How to Re-boot Better?

I had a story about a 40+ age woman who kicked younger sassy rivals to the curb in the matriarchal society. I thought it was awesome, but it failed hard. I had someone look at it, and call it too niche, despite them liking the character and the world. They advised to reboot it as YA/NA or epic fantasy.

I want to do that, starting the story with the MC being 16, and adding a lot of epic adventures prior to the wrap up (the original story).

Do I rename the story, and put it in the different category to do the reboot, or do I add the chapters in front of the old novella as I complete the parts? Or keep the title & start over?

Does simply changing the character’s age while working in the world that had failed (i.e. matriarchal society) make sense? Or do both of those parameters make the story niche, and the whole thing should be abandoned?

Having read the story in question (and really enjoyed it!) I don’t know that it was really Ismar’s age that was the issue. I don’t think the matriarchal society world-building was particularly niche either. There’s really rich world-building in your story, and the reader gets to explore lots of facets, which was wonderful. However, I think this may have been an issue because people like seeing how characters change over the course of the story - which is likely one of the things we like about younger MCs. There wasn’t a lot of that with Ismar.

I don’t mean that you ought to de-age her just for that reason. She’s a really strong and different kind of character, which was refreshing to read. The greater issue was that we went on an exploration of the world, but we didn’t really do much, if that makes sense. There were a few chapters focused on the romance, a few on political machinations, a few on battles, a few on the gods - but we never got to really get involved in the events. The plot and character development was fairly minimalist, which means that to me it felt like we were just dipping our toes into a greater story. Which was enjoyable, but not completely satisfying. Consequently, I’d be interested in a story where Ismar faces higher stakes, but it doesn’t necessarily need to be one where she’s a teenager.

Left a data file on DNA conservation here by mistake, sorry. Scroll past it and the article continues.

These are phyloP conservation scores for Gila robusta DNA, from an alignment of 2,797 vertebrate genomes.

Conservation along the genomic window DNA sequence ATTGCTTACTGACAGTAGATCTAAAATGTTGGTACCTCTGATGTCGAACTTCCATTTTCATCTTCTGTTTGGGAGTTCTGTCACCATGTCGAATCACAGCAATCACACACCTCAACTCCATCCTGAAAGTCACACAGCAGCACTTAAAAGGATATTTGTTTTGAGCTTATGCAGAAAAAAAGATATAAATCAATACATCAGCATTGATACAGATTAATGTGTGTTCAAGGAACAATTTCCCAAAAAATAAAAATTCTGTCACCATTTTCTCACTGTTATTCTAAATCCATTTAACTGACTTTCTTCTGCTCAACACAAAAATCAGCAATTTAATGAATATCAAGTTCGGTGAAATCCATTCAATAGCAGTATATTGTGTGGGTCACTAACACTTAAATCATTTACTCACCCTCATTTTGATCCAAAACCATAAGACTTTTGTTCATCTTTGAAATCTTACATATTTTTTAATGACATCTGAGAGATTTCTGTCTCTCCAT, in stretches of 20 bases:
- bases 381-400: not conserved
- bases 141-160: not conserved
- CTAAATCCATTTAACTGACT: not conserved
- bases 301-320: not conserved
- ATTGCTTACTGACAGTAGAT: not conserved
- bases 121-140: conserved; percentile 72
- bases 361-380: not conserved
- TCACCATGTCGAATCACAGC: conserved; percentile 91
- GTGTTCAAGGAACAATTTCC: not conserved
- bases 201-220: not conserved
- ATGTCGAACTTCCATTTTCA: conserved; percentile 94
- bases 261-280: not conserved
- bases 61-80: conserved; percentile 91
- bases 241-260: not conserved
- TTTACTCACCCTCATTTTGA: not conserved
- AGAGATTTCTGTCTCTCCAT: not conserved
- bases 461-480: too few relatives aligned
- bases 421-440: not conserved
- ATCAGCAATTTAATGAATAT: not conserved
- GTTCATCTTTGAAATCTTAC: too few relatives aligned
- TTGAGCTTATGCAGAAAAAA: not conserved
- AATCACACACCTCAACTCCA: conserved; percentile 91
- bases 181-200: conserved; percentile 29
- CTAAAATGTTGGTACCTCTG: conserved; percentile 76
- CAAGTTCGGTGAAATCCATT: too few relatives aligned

Yes, that was another problem I wanted to fix, that Ismar have something to learn — though I did think she did in the novella, by allowing Nirav to keep his dignity— but maybe go for more traditional moral lessons.

I plan to work my way through her life, from nothing to acquiring everything, and then having so much that she can toss things out after she wins them in Nirav’s story. I want it to be inspired by Dreiser’s trilogy, the Financier, Titan, Stoic.

The question is, do I stay in the confines of the old title, or rewrite it as the separate title and leave the old novella alone.

Gotcha. I’d say maybe leave the old novella alone and start it as a new book (if not necessarily with a different title). It seems like you’re going to be adding a lot of new material, and you might end up fiddling around with some of the stuff that was in the novella too. It’s like when you write a short story and expand the idea into a novel - the germ of it’s there, but you’re writing a brand new work.

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Thank you for talking to me about it :slight_smile: yes, I want a full length story to come out of it eventually.